Terry Fox Finally Lands on Canada’s Walk of Fame
The last time Terry Fox appeared on the streets of Toronto was July 1980 when he brought his iconic Marathon of Hope to Nathan Phillips Square, where he received praise and donations from the more than 10,000 people in attendance. Now, 33 years later, Fox will again grace the city’s streets when his name is engraved into Canada’s Walk of Fame (CWOF).
The only surprise coming out of the announcement of the 2013 class – which marks the CWOF’s 15th anniversary – this morning is the fact that it’s taken a decade and a half to honour Fox. Though perhaps it’s not such a surprise, considering rock group Nickelback got its spot on CWOF in 2007 while folks like Leonard Cohen, Peter Mansbridge, David Suzuki, Alice Munro and other notable names still wait to be enshrined. You’d think with 30,000 people from more than 130 countries voting on the inductees, some of these luminaries would make the cut.
Still, it’s better late than never for Fox, and when the CWOF ceremony takes place in September, he’ll be in good company. Famed jazz pianist Oscar Peterson adds his induction to an already long list of accolades, including a Glenn Gould Prize, eight Grammys and an Order of Canada. He’s also the recipient of this year’s Cineplex Legends Award. Meanwhile, venerable actor, writer and soon-to-be reality TV star Alan Thicke, 66, will also receive a spot on the Walk.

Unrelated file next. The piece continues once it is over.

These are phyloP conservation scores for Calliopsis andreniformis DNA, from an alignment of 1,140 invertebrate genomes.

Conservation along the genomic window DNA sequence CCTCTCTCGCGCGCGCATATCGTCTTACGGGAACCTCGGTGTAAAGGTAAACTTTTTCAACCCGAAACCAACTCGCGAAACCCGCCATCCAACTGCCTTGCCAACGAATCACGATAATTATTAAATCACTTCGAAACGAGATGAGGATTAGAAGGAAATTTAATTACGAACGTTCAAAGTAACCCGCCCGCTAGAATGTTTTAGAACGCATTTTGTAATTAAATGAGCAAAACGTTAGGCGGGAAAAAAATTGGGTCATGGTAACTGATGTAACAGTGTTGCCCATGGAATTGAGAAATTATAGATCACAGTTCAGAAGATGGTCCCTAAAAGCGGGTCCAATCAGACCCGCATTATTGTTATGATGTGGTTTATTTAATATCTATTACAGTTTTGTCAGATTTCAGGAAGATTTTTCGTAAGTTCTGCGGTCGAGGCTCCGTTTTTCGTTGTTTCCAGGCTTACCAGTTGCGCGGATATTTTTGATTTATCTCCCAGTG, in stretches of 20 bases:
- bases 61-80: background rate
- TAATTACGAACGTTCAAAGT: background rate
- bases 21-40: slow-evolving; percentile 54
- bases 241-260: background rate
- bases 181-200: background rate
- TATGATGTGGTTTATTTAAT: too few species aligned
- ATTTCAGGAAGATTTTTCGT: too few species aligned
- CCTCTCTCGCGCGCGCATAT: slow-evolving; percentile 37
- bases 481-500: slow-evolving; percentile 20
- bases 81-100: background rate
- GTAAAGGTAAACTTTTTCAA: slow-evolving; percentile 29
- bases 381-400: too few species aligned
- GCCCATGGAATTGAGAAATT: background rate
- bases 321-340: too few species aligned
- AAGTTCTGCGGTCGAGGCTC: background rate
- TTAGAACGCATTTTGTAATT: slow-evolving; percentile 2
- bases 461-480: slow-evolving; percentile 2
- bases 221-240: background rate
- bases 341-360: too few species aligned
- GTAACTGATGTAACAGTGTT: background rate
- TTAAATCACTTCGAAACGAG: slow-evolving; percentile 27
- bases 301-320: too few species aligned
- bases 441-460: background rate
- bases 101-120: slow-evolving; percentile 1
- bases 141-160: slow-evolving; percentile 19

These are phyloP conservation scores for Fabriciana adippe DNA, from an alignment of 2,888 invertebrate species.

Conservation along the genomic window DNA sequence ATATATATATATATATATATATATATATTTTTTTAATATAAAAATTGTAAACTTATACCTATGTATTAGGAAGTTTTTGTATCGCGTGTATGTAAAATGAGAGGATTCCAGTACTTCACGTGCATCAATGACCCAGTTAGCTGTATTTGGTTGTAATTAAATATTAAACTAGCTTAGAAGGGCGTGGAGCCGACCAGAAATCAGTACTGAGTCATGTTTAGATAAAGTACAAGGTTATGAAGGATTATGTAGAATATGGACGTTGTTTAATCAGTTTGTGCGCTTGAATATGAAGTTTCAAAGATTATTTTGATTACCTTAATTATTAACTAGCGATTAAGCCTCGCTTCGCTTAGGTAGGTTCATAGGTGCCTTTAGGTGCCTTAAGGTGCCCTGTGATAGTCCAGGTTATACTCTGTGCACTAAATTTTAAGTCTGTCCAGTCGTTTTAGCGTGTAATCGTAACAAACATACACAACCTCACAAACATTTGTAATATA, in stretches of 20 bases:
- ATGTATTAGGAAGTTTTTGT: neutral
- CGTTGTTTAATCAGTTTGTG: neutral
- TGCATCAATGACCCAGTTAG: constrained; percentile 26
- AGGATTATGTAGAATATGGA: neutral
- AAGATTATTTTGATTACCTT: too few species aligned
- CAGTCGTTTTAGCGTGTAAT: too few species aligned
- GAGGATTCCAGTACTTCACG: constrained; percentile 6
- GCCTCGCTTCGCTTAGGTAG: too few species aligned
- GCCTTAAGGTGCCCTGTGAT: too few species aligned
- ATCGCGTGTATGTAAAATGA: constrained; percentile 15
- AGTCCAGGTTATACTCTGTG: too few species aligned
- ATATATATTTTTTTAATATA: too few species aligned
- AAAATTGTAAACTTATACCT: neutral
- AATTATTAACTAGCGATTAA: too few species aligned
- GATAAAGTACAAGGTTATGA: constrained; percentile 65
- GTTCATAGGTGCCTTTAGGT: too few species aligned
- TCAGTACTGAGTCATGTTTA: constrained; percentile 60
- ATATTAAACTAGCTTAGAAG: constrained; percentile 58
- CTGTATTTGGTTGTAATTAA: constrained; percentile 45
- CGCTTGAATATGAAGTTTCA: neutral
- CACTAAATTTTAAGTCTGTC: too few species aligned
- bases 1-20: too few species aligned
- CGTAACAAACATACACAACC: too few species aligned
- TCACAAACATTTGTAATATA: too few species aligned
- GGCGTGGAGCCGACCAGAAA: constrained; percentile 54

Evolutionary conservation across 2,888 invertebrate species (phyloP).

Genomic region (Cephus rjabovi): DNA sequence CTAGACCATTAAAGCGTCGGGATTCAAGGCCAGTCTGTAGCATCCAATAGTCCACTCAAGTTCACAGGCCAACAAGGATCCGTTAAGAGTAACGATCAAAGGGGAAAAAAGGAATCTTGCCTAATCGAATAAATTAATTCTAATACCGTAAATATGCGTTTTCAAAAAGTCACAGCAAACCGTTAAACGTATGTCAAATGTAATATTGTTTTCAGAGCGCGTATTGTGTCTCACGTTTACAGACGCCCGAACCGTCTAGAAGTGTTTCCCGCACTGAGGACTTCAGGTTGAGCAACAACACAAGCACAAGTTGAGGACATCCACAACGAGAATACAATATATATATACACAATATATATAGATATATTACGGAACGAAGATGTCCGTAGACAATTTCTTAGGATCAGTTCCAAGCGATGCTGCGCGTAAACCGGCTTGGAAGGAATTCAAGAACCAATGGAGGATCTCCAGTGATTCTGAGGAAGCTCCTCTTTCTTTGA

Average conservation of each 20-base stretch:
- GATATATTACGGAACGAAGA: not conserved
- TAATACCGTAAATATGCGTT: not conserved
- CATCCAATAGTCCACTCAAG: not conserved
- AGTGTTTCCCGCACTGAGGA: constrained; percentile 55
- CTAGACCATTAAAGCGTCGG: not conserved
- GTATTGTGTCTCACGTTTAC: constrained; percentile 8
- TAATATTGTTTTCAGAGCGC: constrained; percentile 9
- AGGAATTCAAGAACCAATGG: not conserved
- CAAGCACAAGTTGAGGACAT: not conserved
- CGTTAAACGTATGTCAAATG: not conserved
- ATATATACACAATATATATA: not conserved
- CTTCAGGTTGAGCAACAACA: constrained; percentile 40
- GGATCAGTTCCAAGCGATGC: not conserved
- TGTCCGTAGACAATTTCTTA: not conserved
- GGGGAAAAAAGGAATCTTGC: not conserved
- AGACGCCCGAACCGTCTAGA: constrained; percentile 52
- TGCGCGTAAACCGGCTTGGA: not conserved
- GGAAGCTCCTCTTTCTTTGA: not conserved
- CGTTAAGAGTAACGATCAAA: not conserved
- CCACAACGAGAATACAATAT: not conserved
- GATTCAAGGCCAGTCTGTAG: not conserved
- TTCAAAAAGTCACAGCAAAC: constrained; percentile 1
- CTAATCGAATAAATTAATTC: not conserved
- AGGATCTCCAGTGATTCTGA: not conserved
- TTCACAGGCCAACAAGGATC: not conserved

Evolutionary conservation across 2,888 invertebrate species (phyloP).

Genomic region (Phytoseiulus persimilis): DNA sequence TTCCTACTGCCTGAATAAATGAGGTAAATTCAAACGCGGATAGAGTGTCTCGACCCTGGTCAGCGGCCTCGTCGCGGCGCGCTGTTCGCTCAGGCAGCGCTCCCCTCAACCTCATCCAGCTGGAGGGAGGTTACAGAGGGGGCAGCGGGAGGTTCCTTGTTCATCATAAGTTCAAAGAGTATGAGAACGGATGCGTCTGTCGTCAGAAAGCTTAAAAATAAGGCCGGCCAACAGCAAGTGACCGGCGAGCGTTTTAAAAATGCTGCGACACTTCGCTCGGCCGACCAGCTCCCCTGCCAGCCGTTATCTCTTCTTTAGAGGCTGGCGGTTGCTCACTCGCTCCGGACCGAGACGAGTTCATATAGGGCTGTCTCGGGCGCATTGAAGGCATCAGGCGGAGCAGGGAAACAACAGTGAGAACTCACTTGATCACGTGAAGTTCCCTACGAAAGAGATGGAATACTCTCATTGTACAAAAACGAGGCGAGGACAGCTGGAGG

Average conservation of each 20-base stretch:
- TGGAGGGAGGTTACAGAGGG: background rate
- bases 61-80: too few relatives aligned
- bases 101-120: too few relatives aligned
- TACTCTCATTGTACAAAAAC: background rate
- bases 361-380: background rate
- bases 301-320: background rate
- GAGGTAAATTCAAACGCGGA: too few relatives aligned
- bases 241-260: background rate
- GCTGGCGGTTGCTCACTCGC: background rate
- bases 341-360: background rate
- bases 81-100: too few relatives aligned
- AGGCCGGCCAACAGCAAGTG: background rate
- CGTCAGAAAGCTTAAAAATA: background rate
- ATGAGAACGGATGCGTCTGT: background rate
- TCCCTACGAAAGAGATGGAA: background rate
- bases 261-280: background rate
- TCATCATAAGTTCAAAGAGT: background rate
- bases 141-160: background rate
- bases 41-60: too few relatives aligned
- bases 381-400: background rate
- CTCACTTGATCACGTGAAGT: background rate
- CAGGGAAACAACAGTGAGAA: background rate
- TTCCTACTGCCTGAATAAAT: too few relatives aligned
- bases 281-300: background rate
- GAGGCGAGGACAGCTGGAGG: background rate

Filling out the rest of the 2013 class are famed music producer and Canadian music Hall of Famer Bob Ezrin and stage and screen veteran Victor Garber, both 64, Lou Marsh Trophy (Canadian Athlete of the Year) winning soccer star Christine Sinclair and human rights activists and Free the Children founders Craig and Marc Kielburger.
Carly Rae Jepsen, whose smash hit single “Call Me Maybe” served as 2012’s unavoidable earworm, will receive the Allan Slaight Award, which “recognizes young, inspirational Canadians.”
In addition, legendary Canadian actor (and Zoomer cover man) Christopher Plummer will finally receive his star in person this year. He was awarded it along with the inaugural class in 1998.
“Each year, we are reminded of just how many Canadians have persevered in their fields, leaving us inspired in our own individual pursuit of excellence,” Dan McGrath, who chairs the CWOF’s Board of Directors, said. “This year’s inductees are no exception.”
Beginning Sept. 19, the CWOF Festival brings three days of concerts and events to various Toronto venues. The CWOF inductions take place on Sept. 21 at the Elgin Theatre.